Best places to see northern lights in Rovaniemi

September 13, 2019 Written by Alexander Kuznetsov
What are the best places to see and photograph northern lights in Rovaniemi? What spots to choose and in which season? Read the best tips by a local aurora photographer!

I am often asked what are the best places for northern lights in Rovaniemi. I am sure you want to know too! I am happy to share my tips about my hometown.

I have hunted northern lights in Rovaniemi since 2012. During my first few years, I used to bike around with my backpack and a couple of tripods. I could not go very far from the city, so I have visited a lot of spots in the vicinity of city centre.

To see the northern lights, you need to have a good view over the north, and to escape the city lights. There is a lot of light pollution Rovaniemi centre, but still, there are few good spots to see northern lights. You just need to get the timing right!

 

1. Arktikum Park / Arboretum

Northern lights at Arktikum Arboreum Museum Science Centre Rovaniemi Lapland Finland by Alexander Kuznetsov Aurora Chasing. Arktikum Park is the most easy place to reach if you are staying at Rovaniemi city centre. Arktikum Museum & Science Centre is situated just 5 minute walk away from Rovaniemi centre, on the shore of Ounasjoki river. The museum’s glass corridor stretches almost 200 metres pointing in the direction of north. This is a  great location for northern lights.

Arktikum Park still remains one of my favourite spots to shoot northern lights, despite the fact that nowadays I own a car and can go anywhere to hunt for auroras. The fact that there is a small pond and a river nearby, as well as Arktikum beautiful architecture, make it a very versatile place to make northern lights photos. I must have spent hours and hours waiting for northern lights here, in any season! You can go all the way to the river bank, having the Arktikum building behind you, and look north over the Ounasjoki river.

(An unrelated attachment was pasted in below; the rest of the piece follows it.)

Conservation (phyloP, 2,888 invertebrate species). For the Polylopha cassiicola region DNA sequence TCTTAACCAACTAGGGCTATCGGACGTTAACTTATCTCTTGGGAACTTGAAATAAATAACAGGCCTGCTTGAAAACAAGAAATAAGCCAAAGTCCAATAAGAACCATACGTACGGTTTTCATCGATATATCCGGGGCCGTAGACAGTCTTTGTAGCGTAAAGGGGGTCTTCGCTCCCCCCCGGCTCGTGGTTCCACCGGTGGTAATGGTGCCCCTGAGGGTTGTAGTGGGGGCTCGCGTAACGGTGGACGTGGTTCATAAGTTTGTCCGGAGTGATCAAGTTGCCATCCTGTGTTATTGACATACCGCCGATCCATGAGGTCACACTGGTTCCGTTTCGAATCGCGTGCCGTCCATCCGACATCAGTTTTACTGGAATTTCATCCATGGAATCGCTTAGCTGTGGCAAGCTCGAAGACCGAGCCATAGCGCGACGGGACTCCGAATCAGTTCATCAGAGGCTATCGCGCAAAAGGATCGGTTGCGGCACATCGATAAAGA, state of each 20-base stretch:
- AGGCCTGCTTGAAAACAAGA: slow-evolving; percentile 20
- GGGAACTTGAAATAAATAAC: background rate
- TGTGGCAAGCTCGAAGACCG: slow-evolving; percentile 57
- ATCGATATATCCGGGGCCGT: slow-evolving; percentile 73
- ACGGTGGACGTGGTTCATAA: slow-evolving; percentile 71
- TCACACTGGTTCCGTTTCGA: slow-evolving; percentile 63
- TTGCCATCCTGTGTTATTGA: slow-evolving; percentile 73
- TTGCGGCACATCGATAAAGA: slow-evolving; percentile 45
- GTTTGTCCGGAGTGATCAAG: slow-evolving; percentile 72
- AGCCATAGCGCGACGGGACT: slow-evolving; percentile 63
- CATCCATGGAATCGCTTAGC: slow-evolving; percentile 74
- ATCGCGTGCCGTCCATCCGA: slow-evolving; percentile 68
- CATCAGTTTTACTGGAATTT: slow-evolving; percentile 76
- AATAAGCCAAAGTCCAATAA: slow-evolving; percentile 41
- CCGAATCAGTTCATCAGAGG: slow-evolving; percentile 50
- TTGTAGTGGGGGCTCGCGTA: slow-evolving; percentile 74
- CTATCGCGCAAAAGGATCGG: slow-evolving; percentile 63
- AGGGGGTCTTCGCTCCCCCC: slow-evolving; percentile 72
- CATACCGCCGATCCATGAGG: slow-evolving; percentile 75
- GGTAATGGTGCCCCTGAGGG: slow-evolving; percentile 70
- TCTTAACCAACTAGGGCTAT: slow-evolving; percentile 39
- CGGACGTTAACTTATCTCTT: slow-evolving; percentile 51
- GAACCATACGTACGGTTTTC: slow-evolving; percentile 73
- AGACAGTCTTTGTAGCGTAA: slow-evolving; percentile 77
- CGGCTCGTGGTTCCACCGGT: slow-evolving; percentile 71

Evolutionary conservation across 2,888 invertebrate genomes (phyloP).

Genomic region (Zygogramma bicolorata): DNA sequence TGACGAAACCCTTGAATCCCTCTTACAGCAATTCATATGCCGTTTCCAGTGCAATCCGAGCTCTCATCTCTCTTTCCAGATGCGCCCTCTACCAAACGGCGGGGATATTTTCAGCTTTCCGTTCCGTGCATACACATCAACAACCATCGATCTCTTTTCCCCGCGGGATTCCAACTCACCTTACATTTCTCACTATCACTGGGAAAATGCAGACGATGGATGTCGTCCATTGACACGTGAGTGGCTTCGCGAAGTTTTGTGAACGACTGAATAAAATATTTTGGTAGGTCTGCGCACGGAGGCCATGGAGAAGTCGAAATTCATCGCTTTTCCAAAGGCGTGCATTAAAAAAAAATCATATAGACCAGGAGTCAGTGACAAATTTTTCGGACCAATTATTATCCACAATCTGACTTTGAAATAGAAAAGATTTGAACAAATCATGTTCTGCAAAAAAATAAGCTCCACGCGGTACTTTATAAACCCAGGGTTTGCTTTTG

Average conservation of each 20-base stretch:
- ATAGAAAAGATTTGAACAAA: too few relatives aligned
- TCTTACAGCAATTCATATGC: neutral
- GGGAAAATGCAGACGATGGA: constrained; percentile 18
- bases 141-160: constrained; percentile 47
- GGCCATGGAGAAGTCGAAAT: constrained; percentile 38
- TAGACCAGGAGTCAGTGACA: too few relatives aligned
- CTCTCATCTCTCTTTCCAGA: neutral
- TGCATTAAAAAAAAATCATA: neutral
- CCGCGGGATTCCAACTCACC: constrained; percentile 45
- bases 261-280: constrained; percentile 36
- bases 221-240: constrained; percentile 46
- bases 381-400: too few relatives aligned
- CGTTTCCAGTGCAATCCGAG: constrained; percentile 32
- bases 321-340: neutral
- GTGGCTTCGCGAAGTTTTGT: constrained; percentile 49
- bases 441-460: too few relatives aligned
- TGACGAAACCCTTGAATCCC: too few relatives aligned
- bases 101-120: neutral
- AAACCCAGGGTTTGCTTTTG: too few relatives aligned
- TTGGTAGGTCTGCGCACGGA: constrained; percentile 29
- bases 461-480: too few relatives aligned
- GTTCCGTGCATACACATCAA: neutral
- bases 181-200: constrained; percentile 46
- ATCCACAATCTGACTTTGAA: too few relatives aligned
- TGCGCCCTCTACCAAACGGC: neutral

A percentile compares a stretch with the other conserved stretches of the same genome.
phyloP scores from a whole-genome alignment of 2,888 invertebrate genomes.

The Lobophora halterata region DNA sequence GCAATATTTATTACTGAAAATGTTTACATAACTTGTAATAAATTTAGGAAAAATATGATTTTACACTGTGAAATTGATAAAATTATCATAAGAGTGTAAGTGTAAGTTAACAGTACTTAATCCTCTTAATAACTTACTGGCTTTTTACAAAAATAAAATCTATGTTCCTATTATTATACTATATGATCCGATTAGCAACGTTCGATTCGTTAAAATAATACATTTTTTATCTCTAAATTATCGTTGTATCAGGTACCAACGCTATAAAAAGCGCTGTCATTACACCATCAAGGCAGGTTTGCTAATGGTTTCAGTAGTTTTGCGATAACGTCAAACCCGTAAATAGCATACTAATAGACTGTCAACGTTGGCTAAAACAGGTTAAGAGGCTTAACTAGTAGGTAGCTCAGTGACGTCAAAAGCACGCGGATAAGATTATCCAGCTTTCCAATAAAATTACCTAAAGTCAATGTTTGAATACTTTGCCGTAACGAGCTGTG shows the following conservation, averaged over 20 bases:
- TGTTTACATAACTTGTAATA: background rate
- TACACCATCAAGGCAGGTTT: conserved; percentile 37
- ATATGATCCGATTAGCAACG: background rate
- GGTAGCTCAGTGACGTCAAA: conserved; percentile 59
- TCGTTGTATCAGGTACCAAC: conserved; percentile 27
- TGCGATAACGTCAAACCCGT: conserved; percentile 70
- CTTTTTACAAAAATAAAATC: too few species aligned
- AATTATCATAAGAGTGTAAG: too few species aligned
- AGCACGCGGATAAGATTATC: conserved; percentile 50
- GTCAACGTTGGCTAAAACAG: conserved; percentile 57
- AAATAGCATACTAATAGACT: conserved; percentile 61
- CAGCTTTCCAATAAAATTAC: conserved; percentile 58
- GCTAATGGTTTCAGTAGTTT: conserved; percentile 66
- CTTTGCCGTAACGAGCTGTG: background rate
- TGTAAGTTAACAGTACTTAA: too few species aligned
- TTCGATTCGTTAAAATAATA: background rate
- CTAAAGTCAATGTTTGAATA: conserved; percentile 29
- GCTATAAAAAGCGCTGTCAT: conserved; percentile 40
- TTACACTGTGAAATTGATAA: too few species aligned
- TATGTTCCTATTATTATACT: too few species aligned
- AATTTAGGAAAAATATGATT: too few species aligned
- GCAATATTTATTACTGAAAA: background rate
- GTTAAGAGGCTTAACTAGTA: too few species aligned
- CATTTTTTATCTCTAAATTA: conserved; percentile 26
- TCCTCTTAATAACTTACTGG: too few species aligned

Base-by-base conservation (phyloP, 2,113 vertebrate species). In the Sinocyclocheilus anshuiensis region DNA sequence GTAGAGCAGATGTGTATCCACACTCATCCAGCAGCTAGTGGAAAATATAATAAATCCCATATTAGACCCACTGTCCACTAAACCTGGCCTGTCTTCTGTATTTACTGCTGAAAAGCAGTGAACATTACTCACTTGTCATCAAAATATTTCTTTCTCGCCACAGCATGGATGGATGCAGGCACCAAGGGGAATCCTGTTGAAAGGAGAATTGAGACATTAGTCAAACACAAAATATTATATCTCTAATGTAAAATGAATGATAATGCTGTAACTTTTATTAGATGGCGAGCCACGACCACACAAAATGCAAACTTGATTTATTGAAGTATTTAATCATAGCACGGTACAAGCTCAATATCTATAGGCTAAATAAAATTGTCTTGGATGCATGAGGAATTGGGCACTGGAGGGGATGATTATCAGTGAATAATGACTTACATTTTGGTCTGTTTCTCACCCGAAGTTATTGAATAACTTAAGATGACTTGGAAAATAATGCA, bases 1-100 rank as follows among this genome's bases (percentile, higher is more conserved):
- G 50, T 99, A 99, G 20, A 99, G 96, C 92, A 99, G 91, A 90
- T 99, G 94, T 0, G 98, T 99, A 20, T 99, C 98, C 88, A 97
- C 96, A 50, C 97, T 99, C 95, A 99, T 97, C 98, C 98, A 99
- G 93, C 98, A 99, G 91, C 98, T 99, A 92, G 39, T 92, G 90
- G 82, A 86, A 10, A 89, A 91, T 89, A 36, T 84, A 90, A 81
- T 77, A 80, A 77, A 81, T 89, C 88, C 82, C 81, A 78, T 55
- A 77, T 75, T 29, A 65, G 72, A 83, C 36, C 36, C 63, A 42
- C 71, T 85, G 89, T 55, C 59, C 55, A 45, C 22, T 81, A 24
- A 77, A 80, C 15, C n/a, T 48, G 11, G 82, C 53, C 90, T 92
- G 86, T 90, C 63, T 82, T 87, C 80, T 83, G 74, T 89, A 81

Keep in mind that Arktikum Park still has a lot of light pollution, coming from the very busy E75 motorway. This means that you might not be able to take pictures if northern lights in the direction of the motorway (located to your right if you face river). However, it still works relatively well for northern lights, as they usually appear over the river, left of the highway.

Even though it is a good spot, timing is always the King. Too often have I seen tourists at Arktikum Park who only spend 15 minutes waiting on the spot, and leave too early. In the morning, I share my amazing photos, and people tell me that they were in Rovaniemi and haven’t seen anything! It’s a classic!

Check the blog post that I’ve written about seeing the northern lights at the Arktikum Museum.

Location on map.

2. Koivusaari island

Northern lights in Autumn at Koivusaari island in Rovaniemi Lapland Finland by Alexander Kuznetsov Aurora Chasing. The island of Koivusaari is located inside Ounasjoki river delta, just opposite the Arktikum Park. The island is relatively easy to reach, as it is connected with the city by E75 motorway. If you do have a rented car at your disposal, you can park it near Ounaspaviljonki boating station. You can park actually near the river, on a gravel parking. After that, you need to walk the wooden stairs to the motorway, and cross the bridge heading back to the city. Another set of stairs will lead you down to the island.